Laura owned a condo in San Carlos, California, when she accepted a new job in Portland, Oregon. She was given a challenging timeline: relocate and start in six weeks. She believed her condo would sell quickly and for a great price, but the owner of her dream home in Portland wouldn’t accept her contingent offer. While Laura had an interested buyer, their timeline was off. The buyer needed weeks to secure a loan, leaving her in an impossible situation.
This is the catch-22 for homeowners. And Laura’s story represents millions of homeowners across the country who face the same frustrating dilemma:
Sell first, and you risk being temporarily homeless.
Buy first, and lose out to more competitive buyers.
Do both and it’ll cost you thousands of dollars.
According to the U.S. Census Bureau, households tie up an average of roughly $92,000 in home equity—holding the majority of their net worth in a non-liquid asset. Considering that 71% of recent homebuyers owned their previous residence, it’s surprising that even with decades of real estate innovation, people in this situation still face so much uncertainty and stress.
Most iBuyer programs exist for this exact reason—but there’s a catch. A recent study of iBuyer offers shows that they net their customers 11% less on average than owners who choose to sell their homes on the open market. With fees and other costs taken into consideration, that can translate to losing tens of thousands of dollars.
This has left the door wide open for innovators who can improve on existing iBuyer models. It begs the question: does a certain and satisfying transaction have to demand such a steep sacrifice from responsible consumers?
HomeLight is one company determined to answer that question. Their Trade-In solution, which purchases a seller’s home with a guaranteed offer, empowers clients to make an offer on their new home with no lending or home sale contingency. HomeLight lists the clients’ home and, if it sells for more than what they paid, gives clients the additional profit minus selling costs and program fees. The model is particularly compelling for sellers like Laura, who need immediate liquidity to make a successful offer.
With the clock ticking for her new job, Laura and her agent, Alex Lehr, turned to HomeLight Trade-In. HomeLight purchased Laura’s condo, enabling her to win her dream home with a contingency-free offer and close a full week before starting her new job. A few weeks later, the buyer’s loan came through as planned for her condo, which was listed at $995k. The offer came in $167,000 over asking, and Laura received the profit from that sale.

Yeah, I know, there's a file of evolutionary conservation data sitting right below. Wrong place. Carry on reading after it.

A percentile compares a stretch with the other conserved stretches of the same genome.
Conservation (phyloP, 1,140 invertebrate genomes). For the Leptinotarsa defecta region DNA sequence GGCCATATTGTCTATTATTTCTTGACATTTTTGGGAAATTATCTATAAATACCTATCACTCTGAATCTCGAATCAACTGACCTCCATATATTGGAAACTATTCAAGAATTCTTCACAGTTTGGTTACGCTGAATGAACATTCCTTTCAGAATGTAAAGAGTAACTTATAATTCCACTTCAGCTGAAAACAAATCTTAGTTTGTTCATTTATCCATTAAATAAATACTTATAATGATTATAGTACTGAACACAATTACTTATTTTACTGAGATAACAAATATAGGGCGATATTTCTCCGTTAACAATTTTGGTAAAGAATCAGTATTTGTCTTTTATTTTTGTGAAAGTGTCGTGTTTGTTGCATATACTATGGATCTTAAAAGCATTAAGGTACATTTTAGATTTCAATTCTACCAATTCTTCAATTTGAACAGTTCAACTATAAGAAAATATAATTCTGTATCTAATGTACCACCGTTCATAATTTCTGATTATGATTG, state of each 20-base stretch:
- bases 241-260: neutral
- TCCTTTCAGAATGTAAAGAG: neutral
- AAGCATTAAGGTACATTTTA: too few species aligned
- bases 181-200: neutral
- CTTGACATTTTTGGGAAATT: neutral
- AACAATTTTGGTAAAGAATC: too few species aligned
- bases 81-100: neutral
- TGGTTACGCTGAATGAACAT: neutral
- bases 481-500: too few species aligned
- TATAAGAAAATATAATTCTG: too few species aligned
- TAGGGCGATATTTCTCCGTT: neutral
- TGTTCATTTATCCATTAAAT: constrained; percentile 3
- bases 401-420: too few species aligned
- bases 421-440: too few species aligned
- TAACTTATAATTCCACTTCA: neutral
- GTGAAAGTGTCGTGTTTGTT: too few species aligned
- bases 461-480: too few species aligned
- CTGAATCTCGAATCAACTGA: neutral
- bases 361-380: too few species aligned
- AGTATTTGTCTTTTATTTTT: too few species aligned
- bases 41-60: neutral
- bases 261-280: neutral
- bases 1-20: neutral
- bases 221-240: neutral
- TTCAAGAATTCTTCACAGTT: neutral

Trade-In has also proved to be a powerful tool in hot markets where sellers are pressured by events like COVID-19. Take Nancy, a retiree in San Jose, California. One hundred and twenty miles separated her from her daughter and grandchildren based outside of Sacramento. When the perfect house hit the market three doors down from her daughter’s family, Nancy thought the stars had aligned.
She made an offer on the home, only to be heartbroken when she lost out to an all-cash buyer. Nancy’s existing house in San Jose, while lovely, was holding her back. The owner of the Sacramento house saw nothing but risk in Nancy’s contingent offer, even when the original all-cash offer fell through.
Knowing she’d be more likely to win without a financing or home sale contingency, her agents introduced her to HomeLight Trade-In. Her home in San Jose was listed at $1.19m based on a $1.2m valuation, and received an offer after only two days on the market, giving Nancy the profit.
Nancy is now happily settled in her dream home, three doors down from her grandchildren, helping to babysit during shelter-in-place restrictions. Her agent, Kelly Baldwin, called the entire experience “a breath of fresh air.”
“We were able to safely sell, stage, and show Nancy’s property without putting her in danger of COVID-19 exposure because of HomeLight,” she shared. “We have done transactions before where clients also need to sell their home and purchase, and I can assure you it was not as easy as this one was.”